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Three for the Rhodes

For the first time in University history, the College can boast three Rhodes scholarship winners in a single year.

Undergraduates Erin Bohula, ’99, and Mira Lutgendorf, ’99, along with recent graduate Maureen Dunne, AB’98, AM’98, were among the 32 scholars chosen from more than 900 applicants to study at Oxford University for two years, with tuition and living expenses paid.

Claiming a total of 34 Rhodes scholars, Chicago is now number 10 in the top 10 list of universities with Rhodes winners.

Once at Oxford, Chicago’s Rhodes scholars will be pursuing studies that build on their past achievements in science, culture, and psychology.

Bohula, a biology concentrator, has been recognized for her cancer research on controlling cell growth and will graduate with honors in June. She is deferring her acceptance to the University’s Pritzker School of Medicine to attend Oxford. “I think one of the reasons I got the scholarship was because of my experience as an assistant resident head,” says Bohula. “The job has helped me understand people.”

Lutgendorf is concentrating in sociology and looks forward to studying the relationship between cultural symbols and national identity at Oxford. A published novelist, Lutgendorf one day hopes to form a charter school that will emphasize international understanding.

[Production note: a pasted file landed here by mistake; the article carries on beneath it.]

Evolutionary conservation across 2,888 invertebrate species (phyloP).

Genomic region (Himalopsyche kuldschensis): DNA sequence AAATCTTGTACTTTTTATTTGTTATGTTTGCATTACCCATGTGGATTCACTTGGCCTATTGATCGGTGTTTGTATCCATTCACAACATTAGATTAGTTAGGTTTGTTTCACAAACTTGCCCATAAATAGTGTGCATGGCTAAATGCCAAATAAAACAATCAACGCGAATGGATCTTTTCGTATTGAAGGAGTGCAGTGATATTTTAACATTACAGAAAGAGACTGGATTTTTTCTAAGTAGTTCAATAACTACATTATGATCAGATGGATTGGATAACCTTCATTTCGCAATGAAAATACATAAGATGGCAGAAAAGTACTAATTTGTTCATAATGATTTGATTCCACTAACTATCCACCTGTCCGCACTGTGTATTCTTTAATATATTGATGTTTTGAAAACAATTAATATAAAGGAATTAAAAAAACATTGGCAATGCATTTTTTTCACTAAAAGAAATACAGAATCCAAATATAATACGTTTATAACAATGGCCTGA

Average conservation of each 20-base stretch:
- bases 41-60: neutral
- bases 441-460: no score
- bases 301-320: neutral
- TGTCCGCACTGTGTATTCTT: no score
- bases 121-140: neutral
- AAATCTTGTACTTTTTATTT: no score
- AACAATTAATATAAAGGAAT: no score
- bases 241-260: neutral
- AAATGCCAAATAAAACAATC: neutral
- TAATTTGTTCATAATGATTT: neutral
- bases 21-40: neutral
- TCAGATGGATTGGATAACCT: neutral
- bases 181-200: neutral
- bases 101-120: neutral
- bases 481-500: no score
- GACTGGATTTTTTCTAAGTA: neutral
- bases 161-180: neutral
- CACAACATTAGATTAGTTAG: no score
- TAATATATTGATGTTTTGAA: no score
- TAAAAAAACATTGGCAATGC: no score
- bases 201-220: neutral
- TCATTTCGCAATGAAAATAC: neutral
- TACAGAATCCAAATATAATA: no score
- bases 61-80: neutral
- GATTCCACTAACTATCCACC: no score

Dunne’s previous work with autistic children has raised doubts in her mind about the efficacy of psychological tests given to disabled children, which she believes too often emphasize their weaknesses. At Oxford, she hopes to work with children in laboratories with controlled settings, instead of in their homes or at school. “I want to challenge some of the philosophical assumptions that underlie studies of the mind, treat my subjects with care and respect, and use my research to improve human conditions,” she says.

Less than a week after the Rhodes announcement, Elizabeth Evenson, ’99, learned she too was headed overseas, as a Marshall scholar. She will study human rights law at the University of Nottingham, England. President of both the service fraternity Alpha Phi Omega and the University’s Pro-Life Association, she spent last summer in Bosnia identifying war dead with Physicians for Human Rights.—J.P.

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